What do Chickens Eat? Try Vegetable Scraps
My chickens love young and tender grass…it’s a natural food for chickens.
When you consider what do chickens eat, one of the first things that comes to mind is grain. They’re birds, so they eat grain. Next on the list might be a line from a song we’re familiar with, by Charlie Daniels, “chickens in the bread pan picking out dough.” Okay, so they like grain and scraps from the kitchen. That’s great, but grain costs a bunch, and there are only so many scraps one might generate in the kitchen to keep a small flock in food.
What’s a boy to do?
Just the other day I was digging in the garden and my chickens were right there with me grabbing worms out of the freshly turned over soil. That’s great, but I can’t be digging in the garden all day just to feed my chickens. Certainly there are other sources of natural food. And, there are!
Natural Food for Chickens
If you let chickens browse as they might, you’ll notice they like grass and weeds and bugs and such. We’ve just fenced in another large section of our yard so our chickens can enjoy natural tall grass and all of the goodies it offers. There are those who pasture raise chickens, and I think that can work out just fine.
If you let chickens into your garden, you’ll find they go nuts over vegetables, especially young vegetable plants. One way to feed your chickens on the cheap is to simply grow their food. They love lettuce, summer squash, all sorts of greens, fresh corn and tomatoes. Some of the root crops like turnips can provide an above ground food source while the root is maturing, and then the root crop can be fed to them as well…sometimes raw and sometimes softened up a bit by cooking.
What we really need is a giant source of kitchen scraps, or the next best thing, vegetable scraps from the produce department at a grocery store.
What do Chickens Eat? Vegetable Discards
We’ve been very fortunate this year to find a small natural food store that is willing to exchange their vegetable scraps for a dozen eggs a week. Usually, this sort of trade isn’t possible because of concerns about people eating discarded food. In our case, the store employees are glad we’re able to put their discards to good use. We simply pick up a trash bag full of discards that they leave outside behind their store.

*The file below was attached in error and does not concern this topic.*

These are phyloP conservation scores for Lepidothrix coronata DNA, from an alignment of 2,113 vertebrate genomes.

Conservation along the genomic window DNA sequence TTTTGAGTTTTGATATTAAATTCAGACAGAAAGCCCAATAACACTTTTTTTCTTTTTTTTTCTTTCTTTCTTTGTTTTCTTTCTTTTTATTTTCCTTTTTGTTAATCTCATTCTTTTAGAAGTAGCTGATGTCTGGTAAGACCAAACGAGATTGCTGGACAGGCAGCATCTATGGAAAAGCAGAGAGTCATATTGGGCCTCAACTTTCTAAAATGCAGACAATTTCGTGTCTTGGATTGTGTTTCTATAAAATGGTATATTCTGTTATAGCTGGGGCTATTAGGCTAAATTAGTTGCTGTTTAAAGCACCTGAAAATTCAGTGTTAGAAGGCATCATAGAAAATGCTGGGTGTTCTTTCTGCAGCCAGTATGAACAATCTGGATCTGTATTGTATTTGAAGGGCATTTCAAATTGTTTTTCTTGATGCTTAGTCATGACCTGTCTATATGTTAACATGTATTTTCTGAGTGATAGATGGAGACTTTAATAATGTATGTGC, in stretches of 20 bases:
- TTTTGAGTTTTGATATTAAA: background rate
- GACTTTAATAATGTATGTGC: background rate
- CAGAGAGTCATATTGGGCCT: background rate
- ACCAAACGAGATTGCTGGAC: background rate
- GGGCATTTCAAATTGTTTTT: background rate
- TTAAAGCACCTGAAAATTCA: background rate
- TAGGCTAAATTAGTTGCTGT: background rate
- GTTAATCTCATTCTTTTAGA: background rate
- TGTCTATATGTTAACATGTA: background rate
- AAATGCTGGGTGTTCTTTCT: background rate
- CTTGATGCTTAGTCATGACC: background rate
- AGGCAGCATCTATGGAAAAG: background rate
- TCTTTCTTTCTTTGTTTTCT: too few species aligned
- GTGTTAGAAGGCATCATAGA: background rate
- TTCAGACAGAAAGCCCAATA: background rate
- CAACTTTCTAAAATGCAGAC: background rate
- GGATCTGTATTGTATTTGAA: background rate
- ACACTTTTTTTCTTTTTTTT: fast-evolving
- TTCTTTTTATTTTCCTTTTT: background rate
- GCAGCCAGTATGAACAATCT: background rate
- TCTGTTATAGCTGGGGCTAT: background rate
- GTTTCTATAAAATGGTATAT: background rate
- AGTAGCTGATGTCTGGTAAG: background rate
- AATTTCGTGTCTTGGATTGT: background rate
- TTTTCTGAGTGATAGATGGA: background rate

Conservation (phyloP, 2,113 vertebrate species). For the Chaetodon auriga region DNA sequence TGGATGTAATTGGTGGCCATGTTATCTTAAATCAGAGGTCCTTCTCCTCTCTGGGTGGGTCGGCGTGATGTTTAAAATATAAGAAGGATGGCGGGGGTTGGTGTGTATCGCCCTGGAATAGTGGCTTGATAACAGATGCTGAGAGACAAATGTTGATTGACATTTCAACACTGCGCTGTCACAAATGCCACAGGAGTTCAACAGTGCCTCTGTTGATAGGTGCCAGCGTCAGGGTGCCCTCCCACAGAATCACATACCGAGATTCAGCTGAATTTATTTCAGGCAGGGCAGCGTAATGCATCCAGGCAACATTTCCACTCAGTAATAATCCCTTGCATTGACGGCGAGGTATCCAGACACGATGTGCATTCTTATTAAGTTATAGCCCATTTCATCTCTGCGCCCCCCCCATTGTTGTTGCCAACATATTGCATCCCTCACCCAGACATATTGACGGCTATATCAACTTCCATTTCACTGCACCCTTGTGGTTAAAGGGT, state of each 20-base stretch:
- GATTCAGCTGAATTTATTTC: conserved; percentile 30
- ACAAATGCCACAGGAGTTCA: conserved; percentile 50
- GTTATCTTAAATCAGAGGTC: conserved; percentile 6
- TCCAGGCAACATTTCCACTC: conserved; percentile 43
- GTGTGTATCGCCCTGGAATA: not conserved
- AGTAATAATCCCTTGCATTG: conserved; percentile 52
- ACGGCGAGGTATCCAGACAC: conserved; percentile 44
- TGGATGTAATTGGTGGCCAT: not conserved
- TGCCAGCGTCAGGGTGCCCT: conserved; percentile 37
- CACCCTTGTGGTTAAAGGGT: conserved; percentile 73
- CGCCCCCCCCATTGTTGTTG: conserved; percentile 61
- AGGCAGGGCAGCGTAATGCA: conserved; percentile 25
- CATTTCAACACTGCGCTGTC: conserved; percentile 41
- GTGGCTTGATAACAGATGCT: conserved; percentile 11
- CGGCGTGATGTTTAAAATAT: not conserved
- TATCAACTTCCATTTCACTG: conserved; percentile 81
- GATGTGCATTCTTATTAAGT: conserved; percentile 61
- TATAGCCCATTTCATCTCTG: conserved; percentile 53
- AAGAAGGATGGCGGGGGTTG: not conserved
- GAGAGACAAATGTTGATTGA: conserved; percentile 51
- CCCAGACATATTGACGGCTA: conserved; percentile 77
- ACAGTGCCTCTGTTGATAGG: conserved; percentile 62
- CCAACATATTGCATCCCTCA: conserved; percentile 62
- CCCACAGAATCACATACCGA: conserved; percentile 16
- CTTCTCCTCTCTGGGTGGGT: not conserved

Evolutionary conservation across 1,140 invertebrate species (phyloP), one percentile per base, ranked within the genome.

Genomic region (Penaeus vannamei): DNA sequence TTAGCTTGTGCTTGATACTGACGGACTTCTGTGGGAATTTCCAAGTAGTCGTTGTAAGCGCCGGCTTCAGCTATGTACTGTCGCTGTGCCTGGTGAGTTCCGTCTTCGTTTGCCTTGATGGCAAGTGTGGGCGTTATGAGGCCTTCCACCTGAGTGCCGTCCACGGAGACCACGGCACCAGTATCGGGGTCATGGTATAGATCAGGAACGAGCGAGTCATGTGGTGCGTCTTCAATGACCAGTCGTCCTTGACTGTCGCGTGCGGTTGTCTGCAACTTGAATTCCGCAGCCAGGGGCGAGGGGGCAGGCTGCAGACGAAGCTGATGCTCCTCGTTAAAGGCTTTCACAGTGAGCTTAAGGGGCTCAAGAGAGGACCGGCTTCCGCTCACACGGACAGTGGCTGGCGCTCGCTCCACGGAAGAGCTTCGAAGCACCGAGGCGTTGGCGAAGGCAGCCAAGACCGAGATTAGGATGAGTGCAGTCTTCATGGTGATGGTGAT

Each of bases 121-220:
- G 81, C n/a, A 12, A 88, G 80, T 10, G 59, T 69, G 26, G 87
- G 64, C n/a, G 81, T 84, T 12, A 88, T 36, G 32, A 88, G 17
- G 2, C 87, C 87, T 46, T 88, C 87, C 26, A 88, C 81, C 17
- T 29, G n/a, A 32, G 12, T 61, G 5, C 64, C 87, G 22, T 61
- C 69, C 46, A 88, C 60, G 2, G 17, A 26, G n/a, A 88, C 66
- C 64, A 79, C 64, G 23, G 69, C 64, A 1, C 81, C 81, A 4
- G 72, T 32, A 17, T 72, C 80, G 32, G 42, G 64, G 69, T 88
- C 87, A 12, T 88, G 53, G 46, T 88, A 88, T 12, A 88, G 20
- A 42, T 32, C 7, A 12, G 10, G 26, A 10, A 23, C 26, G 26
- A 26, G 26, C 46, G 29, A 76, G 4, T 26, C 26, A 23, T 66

This is but one pile of two that we get about every other day from the natural grocery store. What a feast for the girls.
Our chickens love this stuff. It’s usually food that is only a bit damaged, imperfect or just starting to spoil. Much of it is suitable for human consumption, it’s just not visually appealing as consumers are usually focused on perfection. It amazes how much we get from such a small natural food store. They have perhaps 30 linear feet of fruits and vegetables, and they toss away at least a bushel basket full of scraps every other day. That’s a lot of food. As my sweetheart mentioned to me just the other day, our 10 chickens wipe out all of that food in one day, yet a couple of hungry people couldn’t consume all of that food if you gave them all day long to do it.
Cooked potatoes are easy for the girls to eat.
There are plenty of times when beets, potatoes, sweet potatoes and other root crops are found in abundance among the bag of discards. The chickens are not able to eat these as-is because they’re tough. As a solution, we put them in a big pot and steam them for several hours, then slice them up into chunks and put them out for the chickens in a tray or bowl. They really enjoy this type of meal, and we’re glad to make better use of hard vegetables that would otherwise simply wind up on our combination of compost pile and worm bed (which is also food for our flock).
The bottom line is: we’re grateful for the discards and happy to share our eggs with those who are providing us with the scraps.
Beets and sweet potatoes cooked into a mush that will quickly be consumed by our flock.
Having a steady source of scrap vegetables is a wonderful resource. It answers the question, what do chickens eat, and it answers the question, what do chicken enjoy eating. Even if it takes a little work to turn the root vegetables and tubers into a meal for our flock of layers, it’s well worth the effort. It’s a minimal cost to us, and a great benefit to our flock and the eggs they so faithfully lay.
The way we look at it is whatever we give them as food comes back to us in eggs. Good food for our flock turns into good egg production in support of our interest in keeping ourselves fed.
Clair Schwan enjoys fresh eggs from his homestead, and he’s tickled that the yolks are a deep orange, a sure sign that his flock is getting good natural food that makes for nutritious eggs.